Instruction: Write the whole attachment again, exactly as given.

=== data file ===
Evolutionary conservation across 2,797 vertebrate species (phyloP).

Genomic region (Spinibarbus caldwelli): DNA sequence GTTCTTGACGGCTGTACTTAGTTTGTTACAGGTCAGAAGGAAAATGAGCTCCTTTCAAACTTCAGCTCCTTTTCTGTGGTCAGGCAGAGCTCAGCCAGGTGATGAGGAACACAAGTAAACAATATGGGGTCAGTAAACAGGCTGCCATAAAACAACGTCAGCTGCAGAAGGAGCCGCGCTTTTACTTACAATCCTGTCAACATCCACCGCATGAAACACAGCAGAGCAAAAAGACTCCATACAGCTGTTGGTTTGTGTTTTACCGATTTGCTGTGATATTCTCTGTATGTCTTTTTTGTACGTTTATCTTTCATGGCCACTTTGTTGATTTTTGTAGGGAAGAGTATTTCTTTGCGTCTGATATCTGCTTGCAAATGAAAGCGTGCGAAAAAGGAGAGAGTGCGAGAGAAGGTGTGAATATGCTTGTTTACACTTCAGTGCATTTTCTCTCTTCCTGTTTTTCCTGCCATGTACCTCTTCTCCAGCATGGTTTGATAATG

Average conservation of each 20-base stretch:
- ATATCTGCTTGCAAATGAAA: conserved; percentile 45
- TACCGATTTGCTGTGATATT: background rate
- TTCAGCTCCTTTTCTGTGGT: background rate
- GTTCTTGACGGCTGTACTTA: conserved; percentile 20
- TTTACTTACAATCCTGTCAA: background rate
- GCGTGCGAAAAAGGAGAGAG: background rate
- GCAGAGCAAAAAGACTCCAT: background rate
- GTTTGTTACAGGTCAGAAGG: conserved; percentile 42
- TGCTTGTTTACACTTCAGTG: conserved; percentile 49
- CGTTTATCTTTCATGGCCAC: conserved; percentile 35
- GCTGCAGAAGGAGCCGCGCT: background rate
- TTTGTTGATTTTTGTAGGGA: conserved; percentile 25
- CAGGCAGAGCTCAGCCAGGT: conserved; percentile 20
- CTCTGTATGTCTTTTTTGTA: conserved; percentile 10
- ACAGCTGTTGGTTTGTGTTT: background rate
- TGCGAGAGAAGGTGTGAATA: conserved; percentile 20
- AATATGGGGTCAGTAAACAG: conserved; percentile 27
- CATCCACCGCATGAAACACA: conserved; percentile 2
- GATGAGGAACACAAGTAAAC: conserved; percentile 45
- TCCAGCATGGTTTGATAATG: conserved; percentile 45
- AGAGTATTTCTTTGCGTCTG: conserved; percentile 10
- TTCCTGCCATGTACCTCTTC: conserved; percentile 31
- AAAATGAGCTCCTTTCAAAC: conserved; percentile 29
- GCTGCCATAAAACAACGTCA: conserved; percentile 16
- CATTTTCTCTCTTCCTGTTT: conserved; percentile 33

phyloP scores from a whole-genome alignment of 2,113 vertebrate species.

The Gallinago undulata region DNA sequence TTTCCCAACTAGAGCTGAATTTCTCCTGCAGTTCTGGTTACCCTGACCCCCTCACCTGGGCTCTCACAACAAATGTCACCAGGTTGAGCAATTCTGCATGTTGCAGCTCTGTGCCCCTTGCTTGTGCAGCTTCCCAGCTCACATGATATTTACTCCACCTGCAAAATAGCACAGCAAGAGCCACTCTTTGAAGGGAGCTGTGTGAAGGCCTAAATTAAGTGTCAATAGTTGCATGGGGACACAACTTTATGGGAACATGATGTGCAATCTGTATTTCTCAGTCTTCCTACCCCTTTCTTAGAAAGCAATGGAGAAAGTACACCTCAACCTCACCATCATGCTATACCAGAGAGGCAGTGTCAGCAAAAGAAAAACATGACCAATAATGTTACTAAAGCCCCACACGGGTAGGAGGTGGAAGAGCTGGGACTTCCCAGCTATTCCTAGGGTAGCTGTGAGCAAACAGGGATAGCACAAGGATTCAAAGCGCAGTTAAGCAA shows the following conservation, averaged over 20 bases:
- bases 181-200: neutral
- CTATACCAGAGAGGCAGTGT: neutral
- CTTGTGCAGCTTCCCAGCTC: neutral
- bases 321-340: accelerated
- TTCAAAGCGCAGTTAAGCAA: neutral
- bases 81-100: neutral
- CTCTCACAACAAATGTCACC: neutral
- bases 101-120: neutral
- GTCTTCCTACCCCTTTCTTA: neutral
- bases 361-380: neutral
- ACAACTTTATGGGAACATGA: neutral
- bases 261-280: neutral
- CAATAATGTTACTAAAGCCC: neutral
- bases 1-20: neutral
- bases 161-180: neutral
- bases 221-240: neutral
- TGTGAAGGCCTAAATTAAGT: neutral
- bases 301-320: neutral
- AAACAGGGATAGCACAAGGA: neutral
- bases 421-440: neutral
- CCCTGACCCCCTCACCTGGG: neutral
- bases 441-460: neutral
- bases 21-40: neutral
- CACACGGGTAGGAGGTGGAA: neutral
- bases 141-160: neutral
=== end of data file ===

Evolutionary conservation across 2,797 vertebrate species (phyloP).

Genomic region (Spinibarbus caldwelli): DNA sequence GTTCTTGACGGCTGTACTTAGTTTGTTACAGGTCAGAAGGAAAATGAGCTCCTTTCAAACTTCAGCTCCTTTTCTGTGGTCAGGCAGAGCTCAGCCAGGTGATGAGGAACACAAGTAAACAATATGGGGTCAGTAAACAGGCTGCCATAAAACAACGTCAGCTGCAGAAGGAGCCGCGCTTTTACTTACAATCCTGTCAACATCCACCGCATGAAACACAGCAGAGCAAAAAGACTCCATACAGCTGTTGGTTTGTGTTTTACCGATTTGCTGTGATATTCTCTGTATGTCTTTTTTGTACGTTTATCTTTCATGGCCACTTTGTTGATTTTTGTAGGGAAGAGTATTTCTTTGCGTCTGATATCTGCTTGCAAATGAAAGCGTGCGAAAAAGGAGAGAGTGCGAGAGAAGGTGTGAATATGCTTGTTTACACTTCAGTGCATTTTCTCTCTTCCTGTTTTTCCTGCCATGTACCTCTTCTCCAGCATGGTTTGATAATG

Average conservation of each 20-base stretch:
- ATATCTGCTTGCAAATGAAA: conserved; percentile 45
- TACCGATTTGCTGTGATATT: background rate
- TTCAGCTCCTTTTCTGTGGT: background rate
- GTTCTTGACGGCTGTACTTA: conserved; percentile 20
- TTTACTTACAATCCTGTCAA: background rate
- GCGTGCGAAAAAGGAGAGAG: background rate
- GCAGAGCAAAAAGACTCCAT: background rate
- GTTTGTTACAGGTCAGAAGG: conserved; percentile 42
- TGCTTGTTTACACTTCAGTG: conserved; percentile 49
- CGTTTATCTTTCATGGCCAC: conserved; percentile 35
- GCTGCAGAAGGAGCCGCGCT: background rate
- TTTGTTGATTTTTGTAGGGA: conserved; percentile 25
- CAGGCAGAGCTCAGCCAGGT: conserved; percentile 20
- CTCTGTATGTCTTTTTTGTA: conserved; percentile 10
- ACAGCTGTTGGTTTGTGTTT: background rate
- TGCGAGAGAAGGTGTGAATA: conserved; percentile 20
- AATATGGGGTCAGTAAACAG: conserved; percentile 27
- CATCCACCGCATGAAACACA: conserved; percentile 2
- GATGAGGAACACAAGTAAAC: conserved; percentile 45
- TCCAGCATGGTTTGATAATG: conserved; percentile 45
- AGAGTATTTCTTTGCGTCTG: conserved; percentile 10
- TTCCTGCCATGTACCTCTTC: conserved; percentile 31
- AAAATGAGCTCCTTTCAAAC: conserved; percentile 29
- GCTGCCATAAAACAACGTCA: conserved; percentile 16
- CATTTTCTCTCTTCCTGTTT: conserved; percentile 33

phyloP scores from a whole-genome alignment of 2,113 vertebrate species.

The Gallinago undulata region DNA sequence TTTCCCAACTAGAGCTGAATTTCTCCTGCAGTTCTGGTTACCCTGACCCCCTCACCTGGGCTCTCACAACAAATGTCACCAGGTTGAGCAATTCTGCATGTTGCAGCTCTGTGCCCCTTGCTTGTGCAGCTTCCCAGCTCACATGATATTTACTCCACCTGCAAAATAGCACAGCAAGAGCCACTCTTTGAAGGGAGCTGTGTGAAGGCCTAAATTAAGTGTCAATAGTTGCATGGGGACACAACTTTATGGGAACATGATGTGCAATCTGTATTTCTCAGTCTTCCTACCCCTTTCTTAGAAAGCAATGGAGAAAGTACACCTCAACCTCACCATCATGCTATACCAGAGAGGCAGTGTCAGCAAAAGAAAAACATGACCAATAATGTTACTAAAGCCCCACACGGGTAGGAGGTGGAAGAGCTGGGACTTCCCAGCTATTCCTAGGGTAGCTGTGAGCAAACAGGGATAGCACAAGGATTCAAAGCGCAGTTAAGCAA shows the following conservation, averaged over 20 bases:
- bases 181-200: neutral
- CTATACCAGAGAGGCAGTGT: neutral
- CTTGTGCAGCTTCCCAGCTC: neutral
- bases 321-340: accelerated
- TTCAAAGCGCAGTTAAGCAA: neutral
- bases 81-100: neutral
- CTCTCACAACAAATGTCACC: neutral
- bases 101-120: neutral
- GTCTTCCTACCCCTTTCTTA: neutral
- bases 361-380: neutral
- ACAACTTTATGGGAACATGA: neutral
- bases 261-280: neutral
- CAATAATGTTACTAAAGCCC: neutral
- bases 1-20: neutral
- bases 161-180: neutral
- bases 221-240: neutral
- TGTGAAGGCCTAAATTAAGT: neutral
- bases 301-320: neutral
- AAACAGGGATAGCACAAGGA: neutral
- bases 421-440: neutral
- CCCTGACCCCCTCACCTGGG: neutral
- bases 441-460: neutral
- bases 21-40: neutral
- CACACGGGTAGGAGGTGGAA: neutral
- bases 141-160: neutral